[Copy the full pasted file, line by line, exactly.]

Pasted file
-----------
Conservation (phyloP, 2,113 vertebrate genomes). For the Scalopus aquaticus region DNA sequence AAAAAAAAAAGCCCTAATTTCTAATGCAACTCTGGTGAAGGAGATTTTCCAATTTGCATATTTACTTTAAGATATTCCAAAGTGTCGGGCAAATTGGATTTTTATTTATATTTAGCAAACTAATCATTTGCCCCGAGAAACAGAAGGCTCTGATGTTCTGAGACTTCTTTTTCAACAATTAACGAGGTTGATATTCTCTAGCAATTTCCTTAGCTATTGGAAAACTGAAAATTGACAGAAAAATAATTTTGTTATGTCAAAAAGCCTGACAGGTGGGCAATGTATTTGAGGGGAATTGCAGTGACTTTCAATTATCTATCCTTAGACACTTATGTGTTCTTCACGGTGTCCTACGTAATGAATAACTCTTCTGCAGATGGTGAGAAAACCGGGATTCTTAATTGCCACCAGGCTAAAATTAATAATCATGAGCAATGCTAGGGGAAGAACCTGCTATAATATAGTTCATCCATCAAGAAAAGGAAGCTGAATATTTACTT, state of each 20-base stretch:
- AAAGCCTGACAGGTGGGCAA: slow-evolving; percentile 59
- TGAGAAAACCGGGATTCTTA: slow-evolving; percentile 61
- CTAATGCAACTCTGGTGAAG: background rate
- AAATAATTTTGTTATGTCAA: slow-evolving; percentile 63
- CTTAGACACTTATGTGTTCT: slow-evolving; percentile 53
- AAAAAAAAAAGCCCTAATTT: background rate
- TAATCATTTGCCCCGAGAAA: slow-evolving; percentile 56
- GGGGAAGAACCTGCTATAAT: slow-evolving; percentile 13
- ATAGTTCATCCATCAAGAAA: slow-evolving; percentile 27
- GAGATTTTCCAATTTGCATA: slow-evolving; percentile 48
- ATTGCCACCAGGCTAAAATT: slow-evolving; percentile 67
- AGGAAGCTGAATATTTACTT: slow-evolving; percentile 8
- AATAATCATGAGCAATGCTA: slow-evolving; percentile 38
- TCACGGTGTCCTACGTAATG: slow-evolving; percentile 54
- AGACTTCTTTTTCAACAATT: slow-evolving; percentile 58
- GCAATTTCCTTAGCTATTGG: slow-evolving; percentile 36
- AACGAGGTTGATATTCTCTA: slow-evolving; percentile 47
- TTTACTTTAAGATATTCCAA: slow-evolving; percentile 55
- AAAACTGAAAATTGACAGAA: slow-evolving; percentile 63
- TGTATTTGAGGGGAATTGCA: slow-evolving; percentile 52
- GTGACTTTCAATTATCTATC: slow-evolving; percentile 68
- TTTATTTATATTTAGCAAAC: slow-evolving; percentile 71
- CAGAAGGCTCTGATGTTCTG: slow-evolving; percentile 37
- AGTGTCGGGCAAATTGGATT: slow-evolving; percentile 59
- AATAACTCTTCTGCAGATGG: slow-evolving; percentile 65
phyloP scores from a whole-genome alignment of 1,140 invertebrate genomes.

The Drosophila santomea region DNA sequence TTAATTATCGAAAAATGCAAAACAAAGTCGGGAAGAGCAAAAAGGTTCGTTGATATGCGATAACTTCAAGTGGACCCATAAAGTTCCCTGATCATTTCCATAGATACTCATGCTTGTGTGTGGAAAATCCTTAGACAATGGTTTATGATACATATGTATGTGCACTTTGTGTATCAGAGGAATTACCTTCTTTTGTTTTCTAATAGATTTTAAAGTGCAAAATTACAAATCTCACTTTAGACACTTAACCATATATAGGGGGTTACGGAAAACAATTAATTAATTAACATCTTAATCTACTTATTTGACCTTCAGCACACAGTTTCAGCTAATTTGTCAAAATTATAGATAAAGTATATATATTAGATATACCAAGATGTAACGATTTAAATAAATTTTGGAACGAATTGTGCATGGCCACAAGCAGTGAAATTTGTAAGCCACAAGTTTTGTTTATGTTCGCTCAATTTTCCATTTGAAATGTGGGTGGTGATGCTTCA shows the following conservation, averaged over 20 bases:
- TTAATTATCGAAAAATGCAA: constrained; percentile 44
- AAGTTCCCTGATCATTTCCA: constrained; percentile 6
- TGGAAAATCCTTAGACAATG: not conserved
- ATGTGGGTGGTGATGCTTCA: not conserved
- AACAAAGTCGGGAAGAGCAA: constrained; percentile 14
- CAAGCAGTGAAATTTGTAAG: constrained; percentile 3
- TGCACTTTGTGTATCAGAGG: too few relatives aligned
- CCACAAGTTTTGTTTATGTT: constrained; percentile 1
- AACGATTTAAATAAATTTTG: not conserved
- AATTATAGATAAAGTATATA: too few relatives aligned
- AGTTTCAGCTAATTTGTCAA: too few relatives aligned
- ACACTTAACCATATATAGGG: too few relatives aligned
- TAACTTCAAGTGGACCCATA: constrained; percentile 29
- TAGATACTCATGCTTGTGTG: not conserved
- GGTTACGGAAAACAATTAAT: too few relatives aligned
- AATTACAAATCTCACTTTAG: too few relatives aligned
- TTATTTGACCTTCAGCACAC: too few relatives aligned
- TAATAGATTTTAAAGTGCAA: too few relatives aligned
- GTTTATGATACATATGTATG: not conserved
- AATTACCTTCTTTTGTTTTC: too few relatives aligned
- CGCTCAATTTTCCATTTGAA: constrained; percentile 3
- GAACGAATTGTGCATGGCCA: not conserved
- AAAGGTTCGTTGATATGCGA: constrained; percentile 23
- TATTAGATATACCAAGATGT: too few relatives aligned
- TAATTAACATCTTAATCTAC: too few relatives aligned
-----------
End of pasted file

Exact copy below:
Conservation (phyloP, 2,113 vertebrate genomes). For the Scalopus aquaticus region DNA sequence AAAAAAAAAAGCCCTAATTTCTAATGCAACTCTGGTGAAGGAGATTTTCCAATTTGCATATTTACTTTAAGATATTCCAAAGTGTCGGGCAAATTGGATTTTTATTTATATTTAGCAAACTAATCATTTGCCCCGAGAAACAGAAGGCTCTGATGTTCTGAGACTTCTTTTTCAACAATTAACGAGGTTGATATTCTCTAGCAATTTCCTTAGCTATTGGAAAACTGAAAATTGACAGAAAAATAATTTTGTTATGTCAAAAAGCCTGACAGGTGGGCAATGTATTTGAGGGGAATTGCAGTGACTTTCAATTATCTATCCTTAGACACTTATGTGTTCTTCACGGTGTCCTACGTAATGAATAACTCTTCTGCAGATGGTGAGAAAACCGGGATTCTTAATTGCCACCAGGCTAAAATTAATAATCATGAGCAATGCTAGGGGAAGAACCTGCTATAATATAGTTCATCCATCAAGAAAAGGAAGCTGAATATTTACTT, state of each 20-base stretch:
- AAAGCCTGACAGGTGGGCAA: slow-evolving; percentile 59
- TGAGAAAACCGGGATTCTTA: slow-evolving; percentile 61
- CTAATGCAACTCTGGTGAAG: background rate
- AAATAATTTTGTTATGTCAA: slow-evolving; percentile 63
- CTTAGACACTTATGTGTTCT: slow-evolving; percentile 53
- AAAAAAAAAAGCCCTAATTT: background rate
- TAATCATTTGCCCCGAGAAA: slow-evolving; percentile 56
- GGGGAAGAACCTGCTATAAT: slow-evolving; percentile 13
- ATAGTTCATCCATCAAGAAA: slow-evolving; percentile 27
- GAGATTTTCCAATTTGCATA: slow-evolving; percentile 48
- ATTGCCACCAGGCTAAAATT: slow-evolving; percentile 67
- AGGAAGCTGAATATTTACTT: slow-evolving; percentile 8
- AATAATCATGAGCAATGCTA: slow-evolving; percentile 38
- TCACGGTGTCCTACGTAATG: slow-evolving; percentile 54
- AGACTTCTTTTTCAACAATT: slow-evolving; percentile 58
- GCAATTTCCTTAGCTATTGG: slow-evolving; percentile 36
- AACGAGGTTGATATTCTCTA: slow-evolving; percentile 47
- TTTACTTTAAGATATTCCAA: slow-evolving; percentile 55
- AAAACTGAAAATTGACAGAA: slow-evolving; percentile 63
- TGTATTTGAGGGGAATTGCA: slow-evolving; percentile 52
- GTGACTTTCAATTATCTATC: slow-evolving; percentile 68
- TTTATTTATATTTAGCAAAC: slow-evolving; percentile 71
- CAGAAGGCTCTGATGTTCTG: slow-evolving; percentile 37
- AGTGTCGGGCAAATTGGATT: slow-evolving; percentile 59
- AATAACTCTTCTGCAGATGG: slow-evolving; percentile 65
phyloP scores from a whole-genome alignment of 1,140 invertebrate genomes.

The Drosophila santomea region DNA sequence TTAATTATCGAAAAATGCAAAACAAAGTCGGGAAGAGCAAAAAGGTTCGTTGATATGCGATAACTTCAAGTGGACCCATAAAGTTCCCTGATCATTTCCATAGATACTCATGCTTGTGTGTGGAAAATCCTTAGACAATGGTTTATGATACATATGTATGTGCACTTTGTGTATCAGAGGAATTACCTTCTTTTGTTTTCTAATAGATTTTAAAGTGCAAAATTACAAATCTCACTTTAGACACTTAACCATATATAGGGGGTTACGGAAAACAATTAATTAATTAACATCTTAATCTACTTATTTGACCTTCAGCACACAGTTTCAGCTAATTTGTCAAAATTATAGATAAAGTATATATATTAGATATACCAAGATGTAACGATTTAAATAAATTTTGGAACGAATTGTGCATGGCCACAAGCAGTGAAATTTGTAAGCCACAAGTTTTGTTTATGTTCGCTCAATTTTCCATTTGAAATGTGGGTGGTGATGCTTCA shows the following conservation, averaged over 20 bases:
- TTAATTATCGAAAAATGCAA: constrained; percentile 44
- AAGTTCCCTGATCATTTCCA: constrained; percentile 6
- TGGAAAATCCTTAGACAATG: not conserved
- ATGTGGGTGGTGATGCTTCA: not conserved
- AACAAAGTCGGGAAGAGCAA: constrained; percentile 14
- CAAGCAGTGAAATTTGTAAG: constrained; percentile 3
- TGCACTTTGTGTATCAGAGG: too few relatives aligned
- CCACAAGTTTTGTTTATGTT: constrained; percentile 1
- AACGATTTAAATAAATTTTG: not conserved
- AATTATAGATAAAGTATATA: too few relatives aligned
- AGTTTCAGCTAATTTGTCAA: too few relatives aligned
- ACACTTAACCATATATAGGG: too few relatives aligned
- TAACTTCAAGTGGACCCATA: constrained; percentile 29
- TAGATACTCATGCTTGTGTG: not conserved
- GGTTACGGAAAACAATTAAT: too few relatives aligned
- AATTACAAATCTCACTTTAG: too few relatives aligned
- TTATTTGACCTTCAGCACAC: too few relatives aligned
- TAATAGATTTTAAAGTGCAA: too few relatives aligned
- GTTTATGATACATATGTATG: not conserved
- AATTACCTTCTTTTGTTTTC: too few relatives aligned
- CGCTCAATTTTCCATTTGAA: constrained; percentile 3
- GAACGAATTGTGCATGGCCA: not conserved
- AAAGGTTCGTTGATATGCGA: constrained; percentile 23
- TATTAGATATACCAAGATGT: too few relatives aligned
- TAATTAACATCTTAATCTAC: too few relatives aligned